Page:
Does the Superintendent have to be fair?

Introduction

A recent Queensland Supreme Court Decision examines the role of the Superintendent where the building contract has been amended to give the Superintendent an absolute discretion and does not require the Superintendent to act fairly and honestly.  (Hervey Bay (JV) Pty Ltd v Civil Mining and Construction Pty Ltd) [2008] QSC 58

The role of the Superintendent

In most commercial and some larger value residential building contracts the parties agree to appoint a Superintendent.  Traditionally, the Superintendent has been required to act impartially when making assessments under the contract.  The assessments to be made include assessing claims for payment by the builder, claims for extensions of time, the quality of materials and workmanship and claims for extra payments, whether for variations or for other site related issues.

Invariably, the Superintendent is chosen by the owner and paid by the owner.  Builders have often been heard to comment that the Superintendent is unlikely to make decisions that are unfavourable to the hand that feeds them.  However, most standard form contracts require the Superintendent to act impartially, honestly and fairly when making decisions and often include a provision appointing the Superintendent as the agent of the owner.  Courts have held that this duty is implied into the building contract.  Therefore, a Superintendent who acts unfairly or in a biased manner may render the owner in breach of the building contract.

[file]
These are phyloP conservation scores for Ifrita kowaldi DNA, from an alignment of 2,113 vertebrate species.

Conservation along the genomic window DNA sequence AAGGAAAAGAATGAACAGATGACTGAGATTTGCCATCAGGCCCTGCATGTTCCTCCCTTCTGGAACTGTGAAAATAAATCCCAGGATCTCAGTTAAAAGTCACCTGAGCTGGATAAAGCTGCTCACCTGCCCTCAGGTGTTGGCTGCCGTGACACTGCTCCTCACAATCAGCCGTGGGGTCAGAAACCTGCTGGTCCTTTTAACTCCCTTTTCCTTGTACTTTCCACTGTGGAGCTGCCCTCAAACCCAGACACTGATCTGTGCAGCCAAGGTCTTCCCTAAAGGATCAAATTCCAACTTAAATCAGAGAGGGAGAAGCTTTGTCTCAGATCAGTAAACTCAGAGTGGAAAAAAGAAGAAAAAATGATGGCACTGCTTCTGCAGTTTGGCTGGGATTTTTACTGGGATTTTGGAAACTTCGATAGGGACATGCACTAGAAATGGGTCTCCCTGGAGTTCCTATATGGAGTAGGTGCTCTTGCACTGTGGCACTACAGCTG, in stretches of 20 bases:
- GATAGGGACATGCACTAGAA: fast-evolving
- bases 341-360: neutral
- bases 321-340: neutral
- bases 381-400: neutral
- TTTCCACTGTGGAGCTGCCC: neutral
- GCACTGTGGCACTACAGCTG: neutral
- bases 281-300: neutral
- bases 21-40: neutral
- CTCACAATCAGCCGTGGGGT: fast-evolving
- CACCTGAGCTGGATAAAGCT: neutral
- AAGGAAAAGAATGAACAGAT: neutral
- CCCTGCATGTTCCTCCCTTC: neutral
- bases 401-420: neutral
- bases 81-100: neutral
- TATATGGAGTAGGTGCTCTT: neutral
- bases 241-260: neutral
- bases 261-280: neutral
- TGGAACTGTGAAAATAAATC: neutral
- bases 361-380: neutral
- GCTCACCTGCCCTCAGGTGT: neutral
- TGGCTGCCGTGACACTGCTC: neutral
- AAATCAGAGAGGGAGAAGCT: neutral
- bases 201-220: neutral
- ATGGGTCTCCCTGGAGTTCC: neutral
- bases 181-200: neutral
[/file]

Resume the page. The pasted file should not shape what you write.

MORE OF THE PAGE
In 2002, the NSW Court of Appeal found that under the unamended AS2124 contract the Superintendent had power to extend time for the completion of a building contract and the power was able to be exercised in the interests both of the owner and the builder.  In the Peninsula case, Abigroup had not asked for the extension of time and clearly had not given the required notices under the contract.  The Court gave the extension of time and added that a Superintendent “is obliged to act honestly and impartially in deciding whether to exercise this power”.  (Peninsula Balmain v Abigroup Contractors.)

Recent trends in contract drafting

In recent times, it has been common for owners to insert into the building contract clauses that give the Superintendent the power to make decisions that are not necessarily based on fairness.  These clauses have grown in popularity since the Peninsula Balmain decision.

The Hervey Bay case

In the Hervey Bay matter, the parties had signed an amended form of the common building contract AS2124.  The works had been completed late, and there was disagreement as to the reasons for the delay.

In this update, we focus on only one aspect of the decision.  The builder claimed the sum of $821,440 for delay costs.  The Superintendent disallowed the delay claim.  The dispute was referred to an adjudicator who found in favour of the builder but reduced the delay component to $767,000.

The Appeal

The owner appealed to the Supreme Court.  The case turned on the precise terms of the contract.